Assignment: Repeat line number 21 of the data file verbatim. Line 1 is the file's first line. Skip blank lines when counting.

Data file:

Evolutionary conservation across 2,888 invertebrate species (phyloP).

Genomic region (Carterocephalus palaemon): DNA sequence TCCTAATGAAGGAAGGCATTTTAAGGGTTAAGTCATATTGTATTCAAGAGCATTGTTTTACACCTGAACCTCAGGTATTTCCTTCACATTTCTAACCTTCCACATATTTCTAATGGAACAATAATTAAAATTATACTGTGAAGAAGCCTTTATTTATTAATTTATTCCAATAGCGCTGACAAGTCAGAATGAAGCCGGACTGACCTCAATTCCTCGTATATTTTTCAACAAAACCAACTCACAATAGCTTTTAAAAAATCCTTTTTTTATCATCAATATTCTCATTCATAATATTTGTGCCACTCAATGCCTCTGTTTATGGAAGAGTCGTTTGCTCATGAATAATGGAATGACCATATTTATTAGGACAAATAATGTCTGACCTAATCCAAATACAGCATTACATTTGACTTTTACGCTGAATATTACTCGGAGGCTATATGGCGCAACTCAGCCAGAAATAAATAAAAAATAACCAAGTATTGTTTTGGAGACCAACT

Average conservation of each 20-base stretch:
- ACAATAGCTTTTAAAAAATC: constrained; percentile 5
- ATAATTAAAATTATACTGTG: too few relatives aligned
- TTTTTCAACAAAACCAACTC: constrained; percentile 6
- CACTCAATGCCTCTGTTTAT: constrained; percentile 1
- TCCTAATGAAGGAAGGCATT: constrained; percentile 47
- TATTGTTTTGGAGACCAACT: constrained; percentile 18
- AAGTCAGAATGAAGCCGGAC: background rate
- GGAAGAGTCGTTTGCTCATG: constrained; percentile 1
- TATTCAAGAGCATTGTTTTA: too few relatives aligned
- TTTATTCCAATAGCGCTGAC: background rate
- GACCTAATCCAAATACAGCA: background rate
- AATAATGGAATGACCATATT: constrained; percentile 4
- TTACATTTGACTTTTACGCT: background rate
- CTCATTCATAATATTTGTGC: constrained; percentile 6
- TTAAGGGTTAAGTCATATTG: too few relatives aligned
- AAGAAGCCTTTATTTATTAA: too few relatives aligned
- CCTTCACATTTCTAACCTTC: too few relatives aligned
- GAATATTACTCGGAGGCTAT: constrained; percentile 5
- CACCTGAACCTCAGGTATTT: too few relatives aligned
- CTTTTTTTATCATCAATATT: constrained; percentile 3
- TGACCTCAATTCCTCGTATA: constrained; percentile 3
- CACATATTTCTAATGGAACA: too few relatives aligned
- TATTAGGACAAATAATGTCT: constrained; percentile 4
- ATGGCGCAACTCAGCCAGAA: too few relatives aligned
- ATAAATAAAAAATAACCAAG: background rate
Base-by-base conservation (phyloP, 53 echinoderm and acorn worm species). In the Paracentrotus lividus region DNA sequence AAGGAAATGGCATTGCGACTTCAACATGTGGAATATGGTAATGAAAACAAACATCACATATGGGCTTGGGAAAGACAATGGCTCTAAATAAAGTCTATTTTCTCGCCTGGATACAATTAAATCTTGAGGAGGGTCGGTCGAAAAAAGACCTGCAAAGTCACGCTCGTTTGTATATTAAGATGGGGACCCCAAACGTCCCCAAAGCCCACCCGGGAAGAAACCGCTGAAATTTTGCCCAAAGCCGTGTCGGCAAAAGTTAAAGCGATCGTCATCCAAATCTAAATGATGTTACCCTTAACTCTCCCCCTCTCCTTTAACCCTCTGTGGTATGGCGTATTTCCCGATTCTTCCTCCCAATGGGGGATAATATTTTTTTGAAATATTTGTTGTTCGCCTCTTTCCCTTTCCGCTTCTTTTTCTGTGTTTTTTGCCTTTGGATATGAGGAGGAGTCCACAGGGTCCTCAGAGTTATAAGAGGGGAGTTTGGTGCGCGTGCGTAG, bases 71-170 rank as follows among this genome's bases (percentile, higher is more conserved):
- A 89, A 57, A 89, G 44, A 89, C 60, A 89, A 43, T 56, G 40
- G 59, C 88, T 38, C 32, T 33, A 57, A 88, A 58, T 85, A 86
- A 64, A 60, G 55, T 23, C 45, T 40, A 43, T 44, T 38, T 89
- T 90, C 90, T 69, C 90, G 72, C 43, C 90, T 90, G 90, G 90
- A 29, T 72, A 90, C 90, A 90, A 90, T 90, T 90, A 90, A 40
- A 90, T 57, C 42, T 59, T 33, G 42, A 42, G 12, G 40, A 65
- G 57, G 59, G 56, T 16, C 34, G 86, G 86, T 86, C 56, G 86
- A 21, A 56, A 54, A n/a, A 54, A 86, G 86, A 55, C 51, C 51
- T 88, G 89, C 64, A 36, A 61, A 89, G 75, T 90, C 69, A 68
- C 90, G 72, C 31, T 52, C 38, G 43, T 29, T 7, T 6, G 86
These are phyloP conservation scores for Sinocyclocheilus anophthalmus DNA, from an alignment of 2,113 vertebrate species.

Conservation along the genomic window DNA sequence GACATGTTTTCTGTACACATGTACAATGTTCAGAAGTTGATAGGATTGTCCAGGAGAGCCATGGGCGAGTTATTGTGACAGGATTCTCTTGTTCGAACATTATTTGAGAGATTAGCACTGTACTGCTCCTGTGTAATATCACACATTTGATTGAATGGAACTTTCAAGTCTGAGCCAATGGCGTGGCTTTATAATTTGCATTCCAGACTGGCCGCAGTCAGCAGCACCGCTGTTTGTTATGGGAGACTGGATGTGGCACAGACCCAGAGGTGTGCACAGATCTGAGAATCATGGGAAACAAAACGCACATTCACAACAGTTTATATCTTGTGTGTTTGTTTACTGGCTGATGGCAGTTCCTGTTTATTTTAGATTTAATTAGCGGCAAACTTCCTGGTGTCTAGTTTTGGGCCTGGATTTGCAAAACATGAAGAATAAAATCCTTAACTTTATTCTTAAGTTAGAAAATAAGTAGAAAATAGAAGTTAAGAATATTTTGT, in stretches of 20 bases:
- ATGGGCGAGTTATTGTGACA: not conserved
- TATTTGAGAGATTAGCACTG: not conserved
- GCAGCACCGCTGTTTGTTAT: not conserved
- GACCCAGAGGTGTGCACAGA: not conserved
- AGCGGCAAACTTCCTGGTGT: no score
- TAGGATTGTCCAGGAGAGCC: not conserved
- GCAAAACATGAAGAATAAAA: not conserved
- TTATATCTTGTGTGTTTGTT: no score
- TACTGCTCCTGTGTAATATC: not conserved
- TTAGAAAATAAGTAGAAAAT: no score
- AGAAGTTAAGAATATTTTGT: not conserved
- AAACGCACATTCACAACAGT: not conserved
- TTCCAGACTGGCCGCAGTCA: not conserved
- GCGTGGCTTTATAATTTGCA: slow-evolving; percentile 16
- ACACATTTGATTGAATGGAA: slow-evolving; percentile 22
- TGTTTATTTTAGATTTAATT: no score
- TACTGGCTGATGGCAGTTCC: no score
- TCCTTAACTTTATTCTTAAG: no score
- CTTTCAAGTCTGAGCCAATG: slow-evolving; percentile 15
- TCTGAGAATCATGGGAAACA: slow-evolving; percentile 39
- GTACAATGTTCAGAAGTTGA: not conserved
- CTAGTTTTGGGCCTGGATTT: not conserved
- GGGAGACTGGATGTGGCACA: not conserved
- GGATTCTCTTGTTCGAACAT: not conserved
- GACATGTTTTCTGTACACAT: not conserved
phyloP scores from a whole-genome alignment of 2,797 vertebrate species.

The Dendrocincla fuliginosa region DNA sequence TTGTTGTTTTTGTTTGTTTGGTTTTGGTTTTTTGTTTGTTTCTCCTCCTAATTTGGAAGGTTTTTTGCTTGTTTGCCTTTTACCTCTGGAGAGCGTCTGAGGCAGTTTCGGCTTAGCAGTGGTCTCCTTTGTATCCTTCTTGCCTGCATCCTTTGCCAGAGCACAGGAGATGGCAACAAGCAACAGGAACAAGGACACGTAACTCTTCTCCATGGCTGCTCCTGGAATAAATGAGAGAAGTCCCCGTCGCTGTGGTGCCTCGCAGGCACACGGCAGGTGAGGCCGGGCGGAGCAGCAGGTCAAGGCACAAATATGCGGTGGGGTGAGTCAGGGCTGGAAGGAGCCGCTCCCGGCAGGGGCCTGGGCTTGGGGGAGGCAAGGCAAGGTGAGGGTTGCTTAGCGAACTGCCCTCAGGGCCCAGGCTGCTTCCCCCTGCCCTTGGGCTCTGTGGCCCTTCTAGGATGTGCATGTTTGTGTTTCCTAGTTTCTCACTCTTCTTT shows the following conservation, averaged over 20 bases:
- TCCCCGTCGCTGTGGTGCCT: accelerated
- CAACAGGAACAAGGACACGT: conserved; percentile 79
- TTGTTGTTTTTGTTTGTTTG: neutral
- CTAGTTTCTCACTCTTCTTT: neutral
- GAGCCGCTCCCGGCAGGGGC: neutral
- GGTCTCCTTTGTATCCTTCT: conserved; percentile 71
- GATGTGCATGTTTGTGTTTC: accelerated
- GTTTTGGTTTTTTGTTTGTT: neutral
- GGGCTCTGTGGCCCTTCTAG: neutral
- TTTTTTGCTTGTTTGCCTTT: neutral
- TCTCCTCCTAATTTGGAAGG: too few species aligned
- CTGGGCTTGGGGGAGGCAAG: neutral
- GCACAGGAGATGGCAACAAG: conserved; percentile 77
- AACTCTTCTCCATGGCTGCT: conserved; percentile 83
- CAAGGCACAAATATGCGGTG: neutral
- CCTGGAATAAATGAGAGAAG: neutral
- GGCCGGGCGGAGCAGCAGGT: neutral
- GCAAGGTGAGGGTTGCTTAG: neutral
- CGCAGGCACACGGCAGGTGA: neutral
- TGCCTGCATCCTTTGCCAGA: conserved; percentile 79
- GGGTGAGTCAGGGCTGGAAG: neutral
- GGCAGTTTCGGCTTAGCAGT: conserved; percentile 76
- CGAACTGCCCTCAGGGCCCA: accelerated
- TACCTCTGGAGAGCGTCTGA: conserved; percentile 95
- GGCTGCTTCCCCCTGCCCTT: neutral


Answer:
- GAATATTACTCGGAGGCTAT: constrained; percentile 5